Turn an engineer loose at the Automate trade show (March 23-26, Chicago) and he'll happily walk aisle after aisle looking at all the new technologies and applications. John Henry, owner of Changeover.com and author of the KC Boxbottom Adventures on our sister site, PackagingDigest, spent two days there talking with exhibitors to discover the newest automation tools. He reports on highlights of what he saw -- a baker's dozen of goodies for fellow packaging engineers.
Starting with ...
Rethink Baxter robot: Rethink Robotics displayed its Baxter collaborative robot, shown here shaking hands with Henry. "A robot with two arms and three vision systems for $25,000? Sounds like a game changer to me," says Henry. Baxter has a new brother named Sawyer. Sawyer is a bit shy and did not come to the show but we hear good things and look forward to meeting him.
Datalogic low-cost vision inspection system: Remember when vision inspection systems cost $50,000 or more? It was not that long ago. Datalogic Automation's VSM monitor/DataVS2 camera combo were detecting and rejecting cocked caps, low fills, and improper labeling. And the complete system is less than $2,000.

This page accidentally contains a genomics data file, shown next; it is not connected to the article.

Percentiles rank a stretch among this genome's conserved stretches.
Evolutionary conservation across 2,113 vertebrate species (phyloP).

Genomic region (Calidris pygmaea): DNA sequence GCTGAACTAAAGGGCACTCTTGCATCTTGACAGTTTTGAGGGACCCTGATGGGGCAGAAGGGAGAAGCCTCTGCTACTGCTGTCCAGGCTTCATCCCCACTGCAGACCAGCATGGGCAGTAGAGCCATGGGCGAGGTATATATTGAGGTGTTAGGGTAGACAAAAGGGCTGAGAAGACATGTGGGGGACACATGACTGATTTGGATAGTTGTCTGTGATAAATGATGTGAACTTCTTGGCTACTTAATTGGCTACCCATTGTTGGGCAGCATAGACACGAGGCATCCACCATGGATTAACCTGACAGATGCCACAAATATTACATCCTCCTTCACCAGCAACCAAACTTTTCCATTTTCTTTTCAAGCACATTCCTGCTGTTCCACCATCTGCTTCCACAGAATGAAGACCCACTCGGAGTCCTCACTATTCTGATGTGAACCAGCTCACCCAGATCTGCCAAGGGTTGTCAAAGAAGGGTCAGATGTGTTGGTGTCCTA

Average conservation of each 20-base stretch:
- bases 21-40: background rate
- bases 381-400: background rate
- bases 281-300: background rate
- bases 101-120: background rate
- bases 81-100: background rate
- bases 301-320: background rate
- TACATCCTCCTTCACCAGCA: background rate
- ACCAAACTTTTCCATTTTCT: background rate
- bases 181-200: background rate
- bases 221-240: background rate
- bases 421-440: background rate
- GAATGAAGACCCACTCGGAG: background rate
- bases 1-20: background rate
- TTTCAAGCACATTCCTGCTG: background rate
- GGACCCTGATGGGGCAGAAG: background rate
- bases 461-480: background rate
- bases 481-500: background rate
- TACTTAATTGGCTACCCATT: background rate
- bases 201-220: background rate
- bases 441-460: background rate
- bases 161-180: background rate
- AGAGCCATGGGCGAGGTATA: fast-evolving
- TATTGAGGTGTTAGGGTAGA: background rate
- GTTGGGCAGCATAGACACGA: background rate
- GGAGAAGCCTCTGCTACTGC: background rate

Adept Lynx AIV: Adept Technology's Lynx is a new class of autononomous delivery robots. The Lynx is not an AGV (Autonomous Guided Vehicle) but an AIV (Autonomous Intelligent Vehicle). AIV technology means that it is self-guiding based on an internal map of the area which it is initially taught but then continually updates from experience. AIV means there are no floor magnets or wires or overhead beacons.
Schneider Packaging gum tape case sealer: Schneider Packaging Equipment showed its new SR5000WAT case sealer. This combines two features to make this one of the more versatile sealers on the market. First, it seals with water-activated (gummed) tape for a stronger, more reliable seal. Second, it automatically adjusts to random size cases. This allows it to serve multiple packaging lines or a distribution warehouse.
Fanuc bin picking robot with 3D vision: 3D vision systems allow robots to identify the location of a part in three dimensions. This allows "bin picking" or finding, grabbing, and orienting parts that are jumbled at random in a bin. Several companies were showing variations on the theme. One that caught my eye was this Fanuc robot picking caps at random from a pile.
Continue reading at packagingdigest.com.
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